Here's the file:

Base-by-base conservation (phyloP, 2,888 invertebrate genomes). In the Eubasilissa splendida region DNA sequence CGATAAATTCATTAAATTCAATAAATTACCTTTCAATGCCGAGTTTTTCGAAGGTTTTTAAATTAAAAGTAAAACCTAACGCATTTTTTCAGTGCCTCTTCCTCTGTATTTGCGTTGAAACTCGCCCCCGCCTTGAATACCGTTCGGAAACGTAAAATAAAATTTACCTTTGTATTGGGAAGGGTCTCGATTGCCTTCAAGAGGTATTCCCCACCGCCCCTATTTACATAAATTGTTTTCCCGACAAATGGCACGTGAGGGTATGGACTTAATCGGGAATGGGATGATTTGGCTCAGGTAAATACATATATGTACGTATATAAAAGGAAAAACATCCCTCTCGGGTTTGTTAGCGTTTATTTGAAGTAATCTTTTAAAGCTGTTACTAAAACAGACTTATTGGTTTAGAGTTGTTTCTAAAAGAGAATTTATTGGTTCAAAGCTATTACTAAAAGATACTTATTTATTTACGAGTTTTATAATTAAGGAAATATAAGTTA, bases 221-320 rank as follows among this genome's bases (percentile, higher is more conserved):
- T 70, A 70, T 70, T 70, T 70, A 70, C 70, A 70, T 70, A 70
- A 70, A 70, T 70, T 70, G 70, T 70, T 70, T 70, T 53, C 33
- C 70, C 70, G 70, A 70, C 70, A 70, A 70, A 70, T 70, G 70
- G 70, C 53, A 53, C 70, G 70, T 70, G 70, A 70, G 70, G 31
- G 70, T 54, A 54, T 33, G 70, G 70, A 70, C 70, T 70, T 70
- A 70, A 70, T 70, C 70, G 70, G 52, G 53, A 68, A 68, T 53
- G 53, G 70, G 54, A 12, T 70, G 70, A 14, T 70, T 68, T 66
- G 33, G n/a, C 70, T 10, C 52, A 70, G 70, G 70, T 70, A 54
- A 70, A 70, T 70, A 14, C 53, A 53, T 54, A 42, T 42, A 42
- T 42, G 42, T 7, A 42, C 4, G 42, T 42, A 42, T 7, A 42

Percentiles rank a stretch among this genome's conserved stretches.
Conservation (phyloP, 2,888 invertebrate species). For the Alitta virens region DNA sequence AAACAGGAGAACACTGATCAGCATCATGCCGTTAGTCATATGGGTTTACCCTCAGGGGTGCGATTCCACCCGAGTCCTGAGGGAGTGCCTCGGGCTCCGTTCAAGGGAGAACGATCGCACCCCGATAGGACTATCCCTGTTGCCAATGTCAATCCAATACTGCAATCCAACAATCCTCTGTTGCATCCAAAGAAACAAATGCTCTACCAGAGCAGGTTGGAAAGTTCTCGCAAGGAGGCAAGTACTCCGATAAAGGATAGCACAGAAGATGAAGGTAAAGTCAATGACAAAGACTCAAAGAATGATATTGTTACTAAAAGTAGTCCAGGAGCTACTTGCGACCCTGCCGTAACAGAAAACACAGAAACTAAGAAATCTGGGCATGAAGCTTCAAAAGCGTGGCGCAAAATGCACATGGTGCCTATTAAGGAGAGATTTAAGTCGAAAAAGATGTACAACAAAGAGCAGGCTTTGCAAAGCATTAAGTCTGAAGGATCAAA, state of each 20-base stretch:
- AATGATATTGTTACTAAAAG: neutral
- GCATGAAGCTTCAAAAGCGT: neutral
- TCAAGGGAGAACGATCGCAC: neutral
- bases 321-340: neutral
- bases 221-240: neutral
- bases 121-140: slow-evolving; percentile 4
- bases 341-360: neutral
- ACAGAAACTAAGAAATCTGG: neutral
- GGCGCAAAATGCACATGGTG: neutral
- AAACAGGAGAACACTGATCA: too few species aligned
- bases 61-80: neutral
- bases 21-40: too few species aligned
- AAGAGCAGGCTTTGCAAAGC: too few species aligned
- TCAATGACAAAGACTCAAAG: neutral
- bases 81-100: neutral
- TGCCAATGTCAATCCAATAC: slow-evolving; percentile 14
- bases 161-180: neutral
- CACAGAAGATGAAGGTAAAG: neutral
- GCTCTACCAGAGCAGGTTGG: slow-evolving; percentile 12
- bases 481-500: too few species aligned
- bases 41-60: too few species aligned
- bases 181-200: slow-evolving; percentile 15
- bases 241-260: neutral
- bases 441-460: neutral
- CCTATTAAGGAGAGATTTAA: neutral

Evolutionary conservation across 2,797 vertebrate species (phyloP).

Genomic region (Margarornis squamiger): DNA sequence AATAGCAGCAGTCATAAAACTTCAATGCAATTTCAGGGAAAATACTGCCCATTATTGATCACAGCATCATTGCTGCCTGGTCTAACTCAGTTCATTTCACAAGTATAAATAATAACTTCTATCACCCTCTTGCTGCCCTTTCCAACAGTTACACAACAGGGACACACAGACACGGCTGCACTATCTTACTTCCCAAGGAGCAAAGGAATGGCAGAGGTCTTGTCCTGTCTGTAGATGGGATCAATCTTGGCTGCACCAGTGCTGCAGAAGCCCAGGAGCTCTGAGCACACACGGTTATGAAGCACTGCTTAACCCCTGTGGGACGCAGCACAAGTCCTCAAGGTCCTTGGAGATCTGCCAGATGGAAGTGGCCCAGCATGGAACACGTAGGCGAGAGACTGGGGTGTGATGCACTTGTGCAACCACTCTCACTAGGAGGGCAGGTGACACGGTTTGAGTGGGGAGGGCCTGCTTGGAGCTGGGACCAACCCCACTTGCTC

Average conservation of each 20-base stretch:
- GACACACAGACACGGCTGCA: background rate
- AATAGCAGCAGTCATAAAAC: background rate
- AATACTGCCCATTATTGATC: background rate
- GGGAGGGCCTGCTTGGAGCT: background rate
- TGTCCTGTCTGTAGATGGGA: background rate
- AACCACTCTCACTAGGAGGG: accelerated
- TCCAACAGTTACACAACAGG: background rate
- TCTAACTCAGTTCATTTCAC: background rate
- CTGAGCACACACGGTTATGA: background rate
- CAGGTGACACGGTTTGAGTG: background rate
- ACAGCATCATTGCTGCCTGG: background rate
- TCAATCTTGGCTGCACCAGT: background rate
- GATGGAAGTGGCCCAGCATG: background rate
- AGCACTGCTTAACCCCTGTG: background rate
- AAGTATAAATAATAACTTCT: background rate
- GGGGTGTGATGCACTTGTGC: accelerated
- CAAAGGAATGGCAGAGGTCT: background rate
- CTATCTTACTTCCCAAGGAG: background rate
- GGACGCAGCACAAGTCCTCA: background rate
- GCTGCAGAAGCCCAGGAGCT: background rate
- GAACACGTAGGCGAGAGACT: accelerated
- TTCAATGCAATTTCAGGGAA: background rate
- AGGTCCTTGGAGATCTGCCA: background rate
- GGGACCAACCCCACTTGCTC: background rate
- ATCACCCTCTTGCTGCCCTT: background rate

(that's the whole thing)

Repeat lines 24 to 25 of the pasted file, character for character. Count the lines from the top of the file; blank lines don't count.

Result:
- bases 61-80: neutral
- bases 21-40: too few species aligned